Items Tagged with 'twin-row corn'

ARTICLES

Twin Rows, Covers and Chicken Litter Complete an Evolving No-Till System

The Kutzes have continually tweaked their equipment and practices to achieve a level of production they didn’t think was possible.
About 10 years ago, Dennis and John Kutz needed to trade planters and decided it was time to try something new. So the Fort Atkinson, Wis., father-and-son operation purchased a 12-row Great Plains planter and gave 30-inch twin rows a try.
Read More

Twin-Row Corn Sees Small Yield Bump

Twin-row corn is becoming more of an attractive production practice for growers across the Midwest, but the jury is still out in Ohio on its yield potential, according to Ohio State University Extension research.
Read More

Cutting-Edge Planting And Seeding Equipment

Options, flexibility and precision are hallmarks of the new planters and drills unveiled at the 2009 Farm Progress and Big Iron shows
The rapid rise in the cost of seed and fertilizer in the past year served as a wake-up call for no-tillers, reminding them that controlling input costs is often the difference between being profitable or not.
Read More

What I've Learned From No-Tilling: Continuing Education Helps Make Transition To No-Till Seamless

During a 3-year transition to twin-row silage corn, alfalfa, double-cropped wheat/soybeans and cover crops, these Pennsylvania no-tillers have seen steady yield increases and soil improvement.
We live in an area of Lancaster County, Pa., where small dairy farms of 50 to 60 cows are common and fields are small. Many of the farms are Amish-owned, where real horses provide the power.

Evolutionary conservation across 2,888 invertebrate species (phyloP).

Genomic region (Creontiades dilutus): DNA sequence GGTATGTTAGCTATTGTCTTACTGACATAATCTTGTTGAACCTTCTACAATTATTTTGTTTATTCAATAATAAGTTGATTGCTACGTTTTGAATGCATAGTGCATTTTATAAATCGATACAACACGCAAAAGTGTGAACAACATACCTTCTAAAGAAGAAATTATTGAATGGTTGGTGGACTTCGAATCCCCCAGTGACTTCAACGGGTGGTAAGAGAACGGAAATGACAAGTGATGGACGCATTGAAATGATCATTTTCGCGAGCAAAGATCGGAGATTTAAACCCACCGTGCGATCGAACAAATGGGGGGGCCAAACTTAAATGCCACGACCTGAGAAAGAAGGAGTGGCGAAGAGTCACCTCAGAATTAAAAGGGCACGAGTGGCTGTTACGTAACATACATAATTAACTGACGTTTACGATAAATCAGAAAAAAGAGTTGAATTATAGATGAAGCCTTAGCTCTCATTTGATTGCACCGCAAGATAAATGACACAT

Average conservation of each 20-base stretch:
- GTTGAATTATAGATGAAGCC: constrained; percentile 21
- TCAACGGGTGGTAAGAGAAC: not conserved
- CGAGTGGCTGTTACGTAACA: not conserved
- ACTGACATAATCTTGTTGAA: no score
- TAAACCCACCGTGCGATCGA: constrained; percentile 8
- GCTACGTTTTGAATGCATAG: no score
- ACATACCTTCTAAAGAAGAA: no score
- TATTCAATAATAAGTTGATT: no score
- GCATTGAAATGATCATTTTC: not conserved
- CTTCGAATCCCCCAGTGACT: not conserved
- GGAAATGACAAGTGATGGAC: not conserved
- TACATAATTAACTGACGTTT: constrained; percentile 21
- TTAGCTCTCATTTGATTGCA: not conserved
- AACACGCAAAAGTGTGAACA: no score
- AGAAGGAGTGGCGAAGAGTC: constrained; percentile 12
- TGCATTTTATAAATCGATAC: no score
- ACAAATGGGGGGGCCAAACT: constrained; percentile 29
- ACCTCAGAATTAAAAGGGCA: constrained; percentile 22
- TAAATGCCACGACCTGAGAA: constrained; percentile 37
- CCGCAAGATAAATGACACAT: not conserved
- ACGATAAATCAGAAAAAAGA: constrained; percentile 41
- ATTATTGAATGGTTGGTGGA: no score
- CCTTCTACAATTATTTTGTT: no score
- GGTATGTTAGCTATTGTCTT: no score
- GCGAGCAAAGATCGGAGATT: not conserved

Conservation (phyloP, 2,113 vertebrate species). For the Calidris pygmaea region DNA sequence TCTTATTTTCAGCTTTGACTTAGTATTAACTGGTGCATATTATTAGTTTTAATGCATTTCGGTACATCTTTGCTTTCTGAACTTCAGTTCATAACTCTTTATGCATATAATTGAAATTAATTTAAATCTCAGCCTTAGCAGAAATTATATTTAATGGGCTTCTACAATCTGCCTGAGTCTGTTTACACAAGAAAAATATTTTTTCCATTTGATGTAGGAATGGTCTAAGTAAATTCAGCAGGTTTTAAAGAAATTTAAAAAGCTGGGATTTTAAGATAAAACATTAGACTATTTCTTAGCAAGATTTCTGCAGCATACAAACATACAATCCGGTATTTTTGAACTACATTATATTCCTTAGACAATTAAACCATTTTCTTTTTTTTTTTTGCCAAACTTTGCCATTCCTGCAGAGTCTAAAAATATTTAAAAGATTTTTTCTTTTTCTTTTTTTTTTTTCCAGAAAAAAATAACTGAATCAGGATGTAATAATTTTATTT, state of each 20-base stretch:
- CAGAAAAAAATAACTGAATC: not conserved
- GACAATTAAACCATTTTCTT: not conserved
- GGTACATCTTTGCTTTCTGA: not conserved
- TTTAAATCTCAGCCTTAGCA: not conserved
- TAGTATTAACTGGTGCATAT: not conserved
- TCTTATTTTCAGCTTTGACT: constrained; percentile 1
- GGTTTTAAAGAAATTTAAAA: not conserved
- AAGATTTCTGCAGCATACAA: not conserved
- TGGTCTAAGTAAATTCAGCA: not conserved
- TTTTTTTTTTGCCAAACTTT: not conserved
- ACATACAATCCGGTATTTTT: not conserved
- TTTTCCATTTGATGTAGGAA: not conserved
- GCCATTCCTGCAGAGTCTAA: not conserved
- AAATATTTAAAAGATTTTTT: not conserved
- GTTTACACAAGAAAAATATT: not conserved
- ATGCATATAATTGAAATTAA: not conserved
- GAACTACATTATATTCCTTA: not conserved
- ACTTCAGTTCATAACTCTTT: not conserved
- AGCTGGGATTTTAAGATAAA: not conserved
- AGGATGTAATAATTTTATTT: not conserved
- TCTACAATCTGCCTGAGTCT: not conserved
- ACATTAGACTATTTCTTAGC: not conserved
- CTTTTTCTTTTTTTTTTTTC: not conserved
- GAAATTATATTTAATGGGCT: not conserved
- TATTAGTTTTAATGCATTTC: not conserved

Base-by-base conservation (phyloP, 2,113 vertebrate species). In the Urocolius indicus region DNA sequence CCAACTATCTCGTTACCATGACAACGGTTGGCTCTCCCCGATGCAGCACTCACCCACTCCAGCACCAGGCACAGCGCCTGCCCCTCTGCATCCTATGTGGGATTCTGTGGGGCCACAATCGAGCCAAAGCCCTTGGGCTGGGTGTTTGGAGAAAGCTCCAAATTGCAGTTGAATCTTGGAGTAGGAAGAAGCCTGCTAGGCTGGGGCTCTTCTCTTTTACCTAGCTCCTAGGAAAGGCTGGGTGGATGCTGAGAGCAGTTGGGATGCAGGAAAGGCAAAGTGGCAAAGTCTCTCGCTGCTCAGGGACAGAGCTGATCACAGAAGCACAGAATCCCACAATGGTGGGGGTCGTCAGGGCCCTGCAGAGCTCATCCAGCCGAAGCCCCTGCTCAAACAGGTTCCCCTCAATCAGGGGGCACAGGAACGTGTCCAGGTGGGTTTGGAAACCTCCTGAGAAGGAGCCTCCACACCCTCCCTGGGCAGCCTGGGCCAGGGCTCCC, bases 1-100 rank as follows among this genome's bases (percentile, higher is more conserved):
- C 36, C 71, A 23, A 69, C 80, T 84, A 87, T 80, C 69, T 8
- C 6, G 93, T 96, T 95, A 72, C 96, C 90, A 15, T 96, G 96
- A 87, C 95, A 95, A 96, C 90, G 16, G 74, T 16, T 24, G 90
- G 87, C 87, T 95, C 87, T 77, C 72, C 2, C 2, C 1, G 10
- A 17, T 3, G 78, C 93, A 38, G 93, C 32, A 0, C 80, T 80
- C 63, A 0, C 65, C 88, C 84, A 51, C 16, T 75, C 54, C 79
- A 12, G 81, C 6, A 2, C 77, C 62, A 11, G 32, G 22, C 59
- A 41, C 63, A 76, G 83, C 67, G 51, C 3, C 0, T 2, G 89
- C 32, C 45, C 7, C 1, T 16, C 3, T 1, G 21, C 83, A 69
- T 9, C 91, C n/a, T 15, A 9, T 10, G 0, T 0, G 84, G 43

Read More

Twin-Row Corn Provides Boost

Modified John Deere planter allows no-tillers to plant rows 8 inches apart on 30-inch spacings.
Making the transition to no-till was a big step for Lapp Brothers Farms in making their soils more productive. But to get even more yield and tonnage out of corn silage meant taking a narrower view.
Read More

Residue Management Drives Corn Head Developments

The trend to continuous corn, twin-row corn and Bt hybrids is shifting the task of managing increased residue to the corn head.
It used to be that the primary task of a corn head was to harvest corn: separate the ear from the stalk with as little grain loss as possible, while collecting as little trash as possible, says Marion Calmer, a no-till farmer with Calmer Corn Heads in Alpha, Ill. But as growers look to better integrate field operations, the corn head is playing an increasingly important role in managing crop residue as well.
Read More

Top Articles

Current Issue

Cover_NTF_October_1019_198w.jpg

No-Till Farmer

Get full access NOW to the most comprehensive, powerful and easy-to-use online resource for no-tillage practices. Just one good idea will pay for your subscription hundreds of times over.

View More

Must Read Free Eguides

Download these helpful knowledge building tools

View More
Top Directory Listings